The forthcoming report of the Privacy and Civil Liberties Oversight Board, the arm's-length body established by the Congress to investigate NSA spying, has leaked, with details appearing in The New York Times and The Washington Post.
From its pages, we learn that the board views the NSA's metadata collection program -- which was revealed by Edward Snowden -- as illegal, without "a viable legal foundation under Section 215, implicates constitutional concerns under the First and Fourth Amendments, raises serious threats to privacy and civil liberties as a policy matter, and has shown only limited value…As a result, the board recommends that the government end the program."
The report goes farther than the President's Review Group on Intelligence and Communications Technologies (whose recommendations Obama ignored) and even farther than the policies announced by the President himself.
The Board also found that NSA metadata collection didn't stop any terrorist attacks, and would not have been useful in preventing the 9/11 attacks.
The report, according to the Times, also acknowledges for the first time that the Foreign Intelligence Surveillance Court "produced no judicial opinion detailing its legal rationale for the program until last August, even though it had been issuing orders to phone companies for the records and to the N.S.A. for how it could handle them since May 2006."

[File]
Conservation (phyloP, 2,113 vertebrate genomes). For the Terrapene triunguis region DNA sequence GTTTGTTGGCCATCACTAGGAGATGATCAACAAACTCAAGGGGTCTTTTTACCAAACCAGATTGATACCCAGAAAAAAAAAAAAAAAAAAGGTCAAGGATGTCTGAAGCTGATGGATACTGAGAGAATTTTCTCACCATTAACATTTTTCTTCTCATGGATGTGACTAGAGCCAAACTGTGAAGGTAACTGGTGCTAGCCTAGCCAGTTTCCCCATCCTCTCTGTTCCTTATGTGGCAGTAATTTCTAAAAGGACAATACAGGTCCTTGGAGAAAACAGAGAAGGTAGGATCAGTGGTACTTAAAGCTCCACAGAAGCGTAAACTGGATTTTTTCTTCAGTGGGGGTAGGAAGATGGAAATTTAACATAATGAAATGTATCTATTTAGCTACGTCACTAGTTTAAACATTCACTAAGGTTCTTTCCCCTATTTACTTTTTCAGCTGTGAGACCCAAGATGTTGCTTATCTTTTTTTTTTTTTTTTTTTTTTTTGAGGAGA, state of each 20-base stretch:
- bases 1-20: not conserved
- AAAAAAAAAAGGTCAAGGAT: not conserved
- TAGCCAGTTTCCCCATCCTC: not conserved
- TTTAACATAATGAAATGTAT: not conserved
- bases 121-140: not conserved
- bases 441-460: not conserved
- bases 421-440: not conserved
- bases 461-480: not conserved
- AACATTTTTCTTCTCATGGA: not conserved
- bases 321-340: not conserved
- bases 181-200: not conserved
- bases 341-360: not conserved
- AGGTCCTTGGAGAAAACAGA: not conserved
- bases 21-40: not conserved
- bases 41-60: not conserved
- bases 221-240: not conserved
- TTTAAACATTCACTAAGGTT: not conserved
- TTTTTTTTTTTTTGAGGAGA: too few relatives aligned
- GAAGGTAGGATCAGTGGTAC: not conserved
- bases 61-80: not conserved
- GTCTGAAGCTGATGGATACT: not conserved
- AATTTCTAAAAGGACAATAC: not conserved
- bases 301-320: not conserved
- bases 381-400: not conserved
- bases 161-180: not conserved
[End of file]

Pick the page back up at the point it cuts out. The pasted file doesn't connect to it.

"The Board believes that the Section 215 program has contributed only minimal value in combating terrorism beyond what the government already achieves through these and other alternative means," the report said, according to the Post. "Cessation of the program would eliminate the privacy and civil liberties concerns associated with bulk collection without unduly hampering the government’s efforts, while ensuring that any governmental requests for telephone calling records are tailored to the needs of specific investigations."
According to the Times, the report also agrees with outside analysis, concluding that "no instance in which the [metadata] program directly contributed to the discovery of a previously unknown terrorist plot or the disruption of a terrorist attack."
The Post also quoted from a section of the report that specifically rejected an argument frequently made by President Barack Obama and members of his administration, that the metadata program would have been useful had it available prior to the September 11, 2001 attacks, as it may have ensnared Khalid al-Mihdhar, a known terrorism suspect. Mihdhar was calling a Yemen-based safehouse, but what the NSA did not realize at the time, was that he was doing so from San Diego, California.
Surveillance watchdog concludes metadata program is illegal, “should end” [Cyrus Farivar/Ars Technica]